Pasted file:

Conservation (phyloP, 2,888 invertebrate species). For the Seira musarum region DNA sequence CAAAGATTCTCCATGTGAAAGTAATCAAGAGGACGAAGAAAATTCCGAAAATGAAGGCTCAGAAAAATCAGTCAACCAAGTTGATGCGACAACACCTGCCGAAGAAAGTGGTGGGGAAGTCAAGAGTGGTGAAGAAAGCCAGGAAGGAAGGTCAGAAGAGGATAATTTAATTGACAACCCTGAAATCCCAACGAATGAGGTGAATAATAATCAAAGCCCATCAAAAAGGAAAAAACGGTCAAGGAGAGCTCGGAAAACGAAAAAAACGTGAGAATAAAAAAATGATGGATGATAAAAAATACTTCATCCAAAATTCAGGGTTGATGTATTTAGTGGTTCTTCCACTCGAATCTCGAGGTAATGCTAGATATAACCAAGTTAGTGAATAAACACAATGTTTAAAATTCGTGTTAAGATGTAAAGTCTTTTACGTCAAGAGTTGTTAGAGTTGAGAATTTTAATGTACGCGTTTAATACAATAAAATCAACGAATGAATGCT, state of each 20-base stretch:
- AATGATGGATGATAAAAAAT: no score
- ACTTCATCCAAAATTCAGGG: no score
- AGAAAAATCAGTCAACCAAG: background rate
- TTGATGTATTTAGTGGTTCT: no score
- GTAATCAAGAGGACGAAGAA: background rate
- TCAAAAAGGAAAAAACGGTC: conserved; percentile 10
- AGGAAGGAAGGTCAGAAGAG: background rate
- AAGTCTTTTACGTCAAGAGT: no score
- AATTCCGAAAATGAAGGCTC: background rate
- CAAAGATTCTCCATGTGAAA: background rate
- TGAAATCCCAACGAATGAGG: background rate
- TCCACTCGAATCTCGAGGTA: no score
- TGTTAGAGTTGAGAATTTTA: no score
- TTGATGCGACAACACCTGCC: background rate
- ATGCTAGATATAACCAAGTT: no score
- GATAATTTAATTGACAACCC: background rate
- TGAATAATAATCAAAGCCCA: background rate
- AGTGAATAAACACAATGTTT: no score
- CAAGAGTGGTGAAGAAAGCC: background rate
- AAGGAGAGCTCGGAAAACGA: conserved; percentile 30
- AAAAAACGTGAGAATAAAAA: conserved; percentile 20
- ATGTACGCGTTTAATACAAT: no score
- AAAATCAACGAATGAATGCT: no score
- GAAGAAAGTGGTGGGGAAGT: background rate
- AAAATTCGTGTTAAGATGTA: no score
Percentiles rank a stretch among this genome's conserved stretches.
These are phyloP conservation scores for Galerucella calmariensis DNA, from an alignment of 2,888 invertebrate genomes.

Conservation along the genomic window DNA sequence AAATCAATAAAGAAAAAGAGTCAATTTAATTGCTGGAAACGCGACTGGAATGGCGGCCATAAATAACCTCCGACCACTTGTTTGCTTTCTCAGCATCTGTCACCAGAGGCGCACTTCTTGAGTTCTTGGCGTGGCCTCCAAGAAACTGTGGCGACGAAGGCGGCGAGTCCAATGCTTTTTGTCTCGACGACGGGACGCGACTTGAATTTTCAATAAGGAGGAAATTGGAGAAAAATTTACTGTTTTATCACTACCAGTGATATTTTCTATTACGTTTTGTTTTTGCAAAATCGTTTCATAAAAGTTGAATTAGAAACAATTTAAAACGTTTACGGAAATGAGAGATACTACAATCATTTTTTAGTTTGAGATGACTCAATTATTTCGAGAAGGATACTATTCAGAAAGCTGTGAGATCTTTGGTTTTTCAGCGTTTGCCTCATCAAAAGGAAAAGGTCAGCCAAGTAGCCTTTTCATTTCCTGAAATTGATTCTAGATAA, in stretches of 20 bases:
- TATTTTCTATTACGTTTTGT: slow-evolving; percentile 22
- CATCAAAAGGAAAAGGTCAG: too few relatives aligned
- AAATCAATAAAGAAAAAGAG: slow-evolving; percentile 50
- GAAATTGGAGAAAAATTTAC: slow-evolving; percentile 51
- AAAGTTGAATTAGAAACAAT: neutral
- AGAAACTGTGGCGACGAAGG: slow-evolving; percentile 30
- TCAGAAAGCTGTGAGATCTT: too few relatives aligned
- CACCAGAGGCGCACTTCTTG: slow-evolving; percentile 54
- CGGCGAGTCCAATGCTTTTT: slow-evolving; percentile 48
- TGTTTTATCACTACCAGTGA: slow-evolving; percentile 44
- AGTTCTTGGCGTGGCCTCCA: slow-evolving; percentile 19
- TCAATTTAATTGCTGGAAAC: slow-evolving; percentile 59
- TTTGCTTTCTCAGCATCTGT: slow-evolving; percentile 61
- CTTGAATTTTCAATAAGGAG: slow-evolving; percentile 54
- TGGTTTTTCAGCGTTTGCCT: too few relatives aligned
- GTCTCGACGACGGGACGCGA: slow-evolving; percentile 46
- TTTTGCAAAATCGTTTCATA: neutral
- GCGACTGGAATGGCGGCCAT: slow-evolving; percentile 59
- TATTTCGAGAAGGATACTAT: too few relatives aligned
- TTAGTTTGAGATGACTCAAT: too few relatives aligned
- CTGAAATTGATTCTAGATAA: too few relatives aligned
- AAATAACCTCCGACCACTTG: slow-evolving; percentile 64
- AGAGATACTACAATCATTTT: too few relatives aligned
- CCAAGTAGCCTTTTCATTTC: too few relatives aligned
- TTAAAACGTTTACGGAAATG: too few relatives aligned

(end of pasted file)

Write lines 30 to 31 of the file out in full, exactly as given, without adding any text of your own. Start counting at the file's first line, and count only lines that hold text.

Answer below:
- TATTTTCTATTACGTTTTGT: slow-evolving; percentile 22
- CATCAAAAGGAAAAGGTCAG: too few relatives aligned